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Why Matthew McConaughey Is One Of the Bravest Actors Out There

Why Matthew McConaughey Is One Of the Bravest Actors Out There

Matthew McConaughey is charismatic. It’s obvious
and oft repeated, but true. The actor with a distinctly Texan twinkle
in his eye and drawl from his grin manages to draw the audience to himself
onscreen fairly consistently, whether he is at the film’s center or
on its periphery. His career has seen some highs (“Amistad”), some lows (“Surfer, Dude”), and some up-for-debate rom-com bows (“How To Lose A Guy In 10 Days”), but McConaughey has persevered
onto a recent string of risky, off-the-beaten-path roles and giving
one of the bravest and not-so-coincidentally most critically acclaimed
performances of the year in “Dallas Buyers Club.”

READ MORE:  Review: Christopher Nolan’s ‘Interstellar’ is Smart Sentimentalism as We’ve Never Seen It Before

Over two decades ago (according to McConaughey’s March
interview on NPR
), the 23 year-old University of Texas
film student was out at a bar with his girlfriend at the time, getting
a few free drinks off of a classmate who was bartending, and met casting
director Don Phillips. Four hours later and after they closed down the
bar, Phillips turned and asked McConaughey, “You ever acted before?”
This exchange led to a script six hours later and an audition in which
he nearly didn’t get the part. According to his interview
last year with the Chicago Tribune
, with McConaughey’s
combed hair, ironed shirt and clean-shaven face, the director said,
“You’re not this guy.” Not so easily disheartened, McConaughey
pressed further, “No, but I know who this guy is,” and went on to slouch into character convincingly enough
to get role. The director was Richard Linklater, the “guy” was Dave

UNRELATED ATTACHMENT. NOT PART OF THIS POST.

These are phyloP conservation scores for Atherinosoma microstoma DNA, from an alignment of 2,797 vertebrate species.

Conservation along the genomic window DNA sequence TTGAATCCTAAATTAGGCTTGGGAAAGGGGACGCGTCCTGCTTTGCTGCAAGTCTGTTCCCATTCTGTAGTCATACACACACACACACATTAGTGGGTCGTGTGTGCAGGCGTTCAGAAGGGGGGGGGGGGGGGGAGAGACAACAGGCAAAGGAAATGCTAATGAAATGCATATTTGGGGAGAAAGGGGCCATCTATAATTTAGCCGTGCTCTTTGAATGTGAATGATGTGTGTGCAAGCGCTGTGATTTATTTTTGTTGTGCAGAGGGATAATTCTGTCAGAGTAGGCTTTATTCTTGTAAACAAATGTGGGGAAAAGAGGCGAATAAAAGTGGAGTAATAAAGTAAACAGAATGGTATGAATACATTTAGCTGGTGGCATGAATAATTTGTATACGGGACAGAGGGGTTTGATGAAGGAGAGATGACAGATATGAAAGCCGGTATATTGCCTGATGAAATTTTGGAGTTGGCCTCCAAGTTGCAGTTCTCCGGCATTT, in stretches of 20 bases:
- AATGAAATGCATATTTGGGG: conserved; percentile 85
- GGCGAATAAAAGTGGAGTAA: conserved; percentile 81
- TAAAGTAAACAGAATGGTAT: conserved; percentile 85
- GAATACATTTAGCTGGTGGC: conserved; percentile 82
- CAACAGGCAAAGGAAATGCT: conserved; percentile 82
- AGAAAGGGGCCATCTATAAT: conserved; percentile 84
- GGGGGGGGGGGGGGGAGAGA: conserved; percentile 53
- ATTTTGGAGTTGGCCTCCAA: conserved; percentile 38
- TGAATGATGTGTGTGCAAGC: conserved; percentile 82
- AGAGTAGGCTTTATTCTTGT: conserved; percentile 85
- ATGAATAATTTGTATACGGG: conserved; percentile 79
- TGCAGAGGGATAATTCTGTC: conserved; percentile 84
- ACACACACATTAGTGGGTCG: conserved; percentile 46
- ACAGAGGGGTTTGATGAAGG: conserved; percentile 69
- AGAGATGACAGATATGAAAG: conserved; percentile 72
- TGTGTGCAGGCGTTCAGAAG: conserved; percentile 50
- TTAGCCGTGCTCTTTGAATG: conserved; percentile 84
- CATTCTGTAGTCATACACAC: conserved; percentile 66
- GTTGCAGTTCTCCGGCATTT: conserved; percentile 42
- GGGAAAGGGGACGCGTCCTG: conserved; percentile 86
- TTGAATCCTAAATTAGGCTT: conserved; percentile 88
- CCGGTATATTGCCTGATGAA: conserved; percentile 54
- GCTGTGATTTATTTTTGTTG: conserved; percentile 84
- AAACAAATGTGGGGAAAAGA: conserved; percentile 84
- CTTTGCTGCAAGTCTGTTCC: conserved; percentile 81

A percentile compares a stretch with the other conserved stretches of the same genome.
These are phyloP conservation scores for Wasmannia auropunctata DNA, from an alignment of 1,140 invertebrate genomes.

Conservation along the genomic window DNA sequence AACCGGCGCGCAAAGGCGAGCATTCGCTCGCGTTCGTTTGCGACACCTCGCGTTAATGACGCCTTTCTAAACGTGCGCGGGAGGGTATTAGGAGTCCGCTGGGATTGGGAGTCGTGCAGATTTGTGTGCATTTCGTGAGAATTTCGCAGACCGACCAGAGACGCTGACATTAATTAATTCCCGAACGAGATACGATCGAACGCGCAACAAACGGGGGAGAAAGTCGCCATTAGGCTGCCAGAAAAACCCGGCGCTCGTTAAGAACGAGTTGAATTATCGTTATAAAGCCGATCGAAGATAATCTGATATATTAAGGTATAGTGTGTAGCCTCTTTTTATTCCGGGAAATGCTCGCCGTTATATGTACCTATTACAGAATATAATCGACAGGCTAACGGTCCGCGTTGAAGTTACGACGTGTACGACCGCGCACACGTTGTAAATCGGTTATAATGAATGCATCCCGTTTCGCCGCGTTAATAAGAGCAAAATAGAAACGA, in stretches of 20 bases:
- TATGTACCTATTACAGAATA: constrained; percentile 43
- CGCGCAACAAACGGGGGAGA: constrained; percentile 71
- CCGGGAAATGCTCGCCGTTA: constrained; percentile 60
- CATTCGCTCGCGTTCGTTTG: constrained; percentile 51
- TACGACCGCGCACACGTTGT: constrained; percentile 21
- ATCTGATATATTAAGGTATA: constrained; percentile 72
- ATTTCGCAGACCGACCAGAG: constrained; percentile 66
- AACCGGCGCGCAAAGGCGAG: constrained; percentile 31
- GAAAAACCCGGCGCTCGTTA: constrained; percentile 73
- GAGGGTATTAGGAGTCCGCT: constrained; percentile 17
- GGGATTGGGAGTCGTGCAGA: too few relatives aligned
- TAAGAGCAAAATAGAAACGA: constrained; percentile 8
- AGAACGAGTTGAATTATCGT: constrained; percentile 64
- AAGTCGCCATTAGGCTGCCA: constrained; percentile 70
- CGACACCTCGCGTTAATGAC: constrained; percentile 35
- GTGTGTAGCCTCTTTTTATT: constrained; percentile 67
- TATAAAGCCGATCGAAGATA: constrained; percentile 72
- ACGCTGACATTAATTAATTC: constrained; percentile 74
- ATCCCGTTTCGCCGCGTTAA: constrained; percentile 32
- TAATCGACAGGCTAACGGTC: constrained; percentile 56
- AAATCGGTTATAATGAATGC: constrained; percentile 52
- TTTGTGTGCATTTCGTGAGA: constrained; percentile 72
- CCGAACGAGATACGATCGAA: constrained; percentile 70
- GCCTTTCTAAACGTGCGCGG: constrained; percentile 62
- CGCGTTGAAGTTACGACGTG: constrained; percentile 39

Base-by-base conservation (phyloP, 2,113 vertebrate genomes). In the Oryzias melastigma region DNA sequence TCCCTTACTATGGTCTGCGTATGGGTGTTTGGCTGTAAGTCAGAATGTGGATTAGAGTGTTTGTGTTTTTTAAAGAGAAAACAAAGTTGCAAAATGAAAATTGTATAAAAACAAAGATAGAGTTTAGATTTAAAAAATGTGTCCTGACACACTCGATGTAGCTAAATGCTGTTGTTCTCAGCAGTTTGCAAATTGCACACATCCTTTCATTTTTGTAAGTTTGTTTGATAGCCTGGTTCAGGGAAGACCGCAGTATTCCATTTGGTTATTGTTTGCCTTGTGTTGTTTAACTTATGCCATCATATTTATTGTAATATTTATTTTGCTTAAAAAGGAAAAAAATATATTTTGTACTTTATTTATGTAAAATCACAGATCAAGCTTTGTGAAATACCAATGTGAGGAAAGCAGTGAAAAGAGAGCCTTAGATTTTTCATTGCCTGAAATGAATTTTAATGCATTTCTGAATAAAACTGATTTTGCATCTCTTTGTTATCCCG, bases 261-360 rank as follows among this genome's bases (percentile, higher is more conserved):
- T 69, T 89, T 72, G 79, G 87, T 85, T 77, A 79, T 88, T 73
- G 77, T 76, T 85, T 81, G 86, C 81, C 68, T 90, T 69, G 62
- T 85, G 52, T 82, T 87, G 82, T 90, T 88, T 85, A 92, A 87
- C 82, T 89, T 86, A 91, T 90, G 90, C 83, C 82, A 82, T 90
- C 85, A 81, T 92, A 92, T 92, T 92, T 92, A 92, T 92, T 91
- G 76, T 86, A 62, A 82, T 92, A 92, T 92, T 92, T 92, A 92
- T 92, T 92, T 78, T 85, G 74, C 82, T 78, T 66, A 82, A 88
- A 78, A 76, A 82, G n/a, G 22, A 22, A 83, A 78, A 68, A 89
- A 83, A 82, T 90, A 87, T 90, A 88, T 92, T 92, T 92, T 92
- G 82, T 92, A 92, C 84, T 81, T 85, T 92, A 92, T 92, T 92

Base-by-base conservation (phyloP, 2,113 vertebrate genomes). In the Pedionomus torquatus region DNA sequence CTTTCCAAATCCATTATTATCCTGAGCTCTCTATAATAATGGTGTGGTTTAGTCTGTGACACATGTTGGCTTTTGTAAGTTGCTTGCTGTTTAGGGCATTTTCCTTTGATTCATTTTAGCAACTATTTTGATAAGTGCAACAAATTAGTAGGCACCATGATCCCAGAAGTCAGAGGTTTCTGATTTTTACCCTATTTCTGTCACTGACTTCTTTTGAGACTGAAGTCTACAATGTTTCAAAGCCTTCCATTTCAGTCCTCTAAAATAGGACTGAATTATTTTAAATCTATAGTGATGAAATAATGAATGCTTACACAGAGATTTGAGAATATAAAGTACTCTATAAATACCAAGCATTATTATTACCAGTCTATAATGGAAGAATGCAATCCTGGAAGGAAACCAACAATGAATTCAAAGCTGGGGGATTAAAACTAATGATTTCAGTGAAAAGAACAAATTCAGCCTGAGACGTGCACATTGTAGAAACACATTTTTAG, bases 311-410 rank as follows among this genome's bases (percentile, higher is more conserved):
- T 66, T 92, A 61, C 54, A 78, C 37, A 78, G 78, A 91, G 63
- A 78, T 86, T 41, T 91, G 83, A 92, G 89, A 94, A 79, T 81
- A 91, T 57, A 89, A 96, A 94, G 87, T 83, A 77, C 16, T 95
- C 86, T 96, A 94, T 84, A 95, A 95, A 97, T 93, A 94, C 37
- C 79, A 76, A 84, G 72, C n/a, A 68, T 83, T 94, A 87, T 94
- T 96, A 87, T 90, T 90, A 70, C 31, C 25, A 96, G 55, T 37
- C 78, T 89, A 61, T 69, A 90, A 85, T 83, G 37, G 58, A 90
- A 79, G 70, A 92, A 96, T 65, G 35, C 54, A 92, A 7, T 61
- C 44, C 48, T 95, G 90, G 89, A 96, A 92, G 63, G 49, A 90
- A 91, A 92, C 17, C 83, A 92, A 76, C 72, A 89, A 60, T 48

Wooderson, and the film was “Dazed and Confused.”

At the film’s 20th anniversary NYFF screening
earlier this month, Linklater corroborated this, saying his initial
reaction to McConaughey was that he was “too good-looking” but after
the actor “settled in,” he saw that “Matthew was so perfect when
he fell into that character” of the government employee still living
out his high school glory days and preying on high school girls (“I
get older, they stay the same age.”). According to Linklater, McConaughey
based his performance of Wooderson partially off of one of his older
brothers and Jim Morrison, with the latter being the specific inspiration
for the now-iconic “All right, all right, all right” line (which
McConaughey recently quoted in his HFA
acceptance
speech last week).

During the same Q&A, co-star Parker Posey shared
that on-set, McConaughey had a certain aura around him, enough of one
that the film’s makeup artist declared to Posey, “He’s going to
be a big star,” and on first sight, she immediately asked Linklater
if she could be in a scene with him (which is how Darla ended up at
the Emporium pool hall and, with a little more back story, greeting
Wooderson with a slap on the derriere). For a first film role and in
a supporting part, McConaughey sure left his mark, receiving praise
from critics and audiences alike. Through his off-the-charts likeability,
McConaughey managed to carve a place for a very seedy character in the
hearts of high school nostalgists everywhere and to begin to pave his
own way into movies. 

Stuck a few years on the Hollywood sidelines (including
a blink-and-you’ll-miss-it role in Angels in the Outfield), McConaughey made a bigger name for
himself in the late ‘90s with highlights including Joel Schumacher’s
legal thriller “A Time To Kill,” Steven Spielberg’s historical drama “Amistad” and
Robert Zemeckis’ sci-fi “Contact.” In each of these roles, McConaughey exuded a rugged
idealism which was neither naïve nor delusional but convincingly portrayed
the character’s conviction. This ability combined with his chiseled
good (but not too pretty) looks and six-pack parlayed itself into a
few higher-profile studio roles in would-be blockbusters and romantic
comedies. Or as William Friedkin (who would later direct McConaughey
in “Killer Joe”)
said in an interview with the A.V. Club, “If you’re
that good-lucking, they just want you to be that good-looking and make
love convincingly to the leading lady.” Unfortunately, these became